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Article
December 1960

Pituitary Chromophobe Adenomas of the Nasopharynx

Author Affiliations

Baltimore
From the Department of Otolaryngology, University of Maryland School of Medicine.

Arch Otolaryngol. 1960;72(6):779-782. doi:10.1001/archotol.1960.00740010793012
Abstract

Chromophobe adenoma of the nasopharynx is not a common condition. The first three cases of pituitary adenomas involving the nasopharynx were reported by Cushing1 in 1912 in his book entitled "The Pituitary Body and Its Disorders." Invasion of the nasal cavity is extremely rare. Bailey and Cutler2 reported the first case of chromophobe adenoma extending into the nasal cavity in 1940. Shea,3 Aquino et al.,4 and Kay et al.5 also reported similar cases during recent years.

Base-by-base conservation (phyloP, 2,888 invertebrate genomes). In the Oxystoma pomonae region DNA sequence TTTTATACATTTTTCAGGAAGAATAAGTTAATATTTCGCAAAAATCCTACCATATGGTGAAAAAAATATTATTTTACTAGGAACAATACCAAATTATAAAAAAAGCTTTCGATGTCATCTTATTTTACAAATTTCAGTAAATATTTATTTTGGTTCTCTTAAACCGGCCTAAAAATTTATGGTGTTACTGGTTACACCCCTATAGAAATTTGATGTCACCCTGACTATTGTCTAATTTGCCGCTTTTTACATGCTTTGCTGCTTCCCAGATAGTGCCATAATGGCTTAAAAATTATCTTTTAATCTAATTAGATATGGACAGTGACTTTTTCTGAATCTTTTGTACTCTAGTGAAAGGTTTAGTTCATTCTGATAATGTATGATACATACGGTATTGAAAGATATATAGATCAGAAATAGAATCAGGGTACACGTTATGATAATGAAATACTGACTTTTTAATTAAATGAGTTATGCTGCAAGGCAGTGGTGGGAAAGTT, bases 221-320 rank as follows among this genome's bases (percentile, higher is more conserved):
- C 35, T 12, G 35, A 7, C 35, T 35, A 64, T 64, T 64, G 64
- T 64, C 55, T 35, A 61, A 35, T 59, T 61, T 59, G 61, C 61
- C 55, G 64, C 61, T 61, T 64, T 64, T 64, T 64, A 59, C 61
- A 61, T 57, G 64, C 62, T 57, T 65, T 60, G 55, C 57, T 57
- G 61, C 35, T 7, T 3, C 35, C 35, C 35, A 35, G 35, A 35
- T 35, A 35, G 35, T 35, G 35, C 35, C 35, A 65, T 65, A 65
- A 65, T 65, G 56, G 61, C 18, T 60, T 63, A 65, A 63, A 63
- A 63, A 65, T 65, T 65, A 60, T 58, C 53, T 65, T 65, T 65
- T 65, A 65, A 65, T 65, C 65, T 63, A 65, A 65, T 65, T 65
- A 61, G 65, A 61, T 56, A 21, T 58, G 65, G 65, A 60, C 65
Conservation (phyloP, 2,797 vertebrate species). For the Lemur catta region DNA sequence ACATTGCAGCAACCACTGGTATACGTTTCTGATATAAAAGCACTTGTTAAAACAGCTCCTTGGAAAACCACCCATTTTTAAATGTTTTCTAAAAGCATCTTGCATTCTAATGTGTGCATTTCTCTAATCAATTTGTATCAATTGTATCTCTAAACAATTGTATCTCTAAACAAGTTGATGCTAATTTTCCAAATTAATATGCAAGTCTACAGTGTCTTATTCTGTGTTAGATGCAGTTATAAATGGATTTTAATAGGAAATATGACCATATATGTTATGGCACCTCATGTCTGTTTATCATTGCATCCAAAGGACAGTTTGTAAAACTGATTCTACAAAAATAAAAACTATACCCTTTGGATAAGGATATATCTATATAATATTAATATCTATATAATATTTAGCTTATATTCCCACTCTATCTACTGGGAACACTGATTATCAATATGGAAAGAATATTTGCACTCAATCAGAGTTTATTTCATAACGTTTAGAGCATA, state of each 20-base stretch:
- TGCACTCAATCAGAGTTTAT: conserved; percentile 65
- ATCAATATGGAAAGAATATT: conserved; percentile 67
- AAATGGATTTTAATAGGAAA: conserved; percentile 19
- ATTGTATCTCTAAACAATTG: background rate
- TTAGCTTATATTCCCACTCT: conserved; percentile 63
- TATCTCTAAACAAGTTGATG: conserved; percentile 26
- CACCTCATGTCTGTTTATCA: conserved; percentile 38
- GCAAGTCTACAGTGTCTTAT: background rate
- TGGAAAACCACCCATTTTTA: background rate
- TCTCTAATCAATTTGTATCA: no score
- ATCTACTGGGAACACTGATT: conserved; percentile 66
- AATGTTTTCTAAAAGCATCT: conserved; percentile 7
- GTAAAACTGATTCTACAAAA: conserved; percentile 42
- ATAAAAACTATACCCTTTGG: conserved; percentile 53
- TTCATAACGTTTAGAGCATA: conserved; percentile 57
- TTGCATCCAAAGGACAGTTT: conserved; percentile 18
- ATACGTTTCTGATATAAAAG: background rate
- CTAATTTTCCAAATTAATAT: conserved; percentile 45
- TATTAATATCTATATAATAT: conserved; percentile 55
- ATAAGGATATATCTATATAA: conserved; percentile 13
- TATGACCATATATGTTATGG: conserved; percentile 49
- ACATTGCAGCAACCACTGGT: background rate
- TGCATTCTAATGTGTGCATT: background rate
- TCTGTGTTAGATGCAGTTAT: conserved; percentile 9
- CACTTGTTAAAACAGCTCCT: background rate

Among the neoplasms of the pituitary gland, adenomas are the most common. They usually arise from the pars ditalis. The chromophobe adenomas occur three times as frequently as the chromophile (eosinophilic and basophilic) types.6 They usually reach the nasopharynx by direct downward extension from the pituitary fossa. It is also a possibility that they may arise from congenitally misplaced cells along the course of Rathke's pouch.

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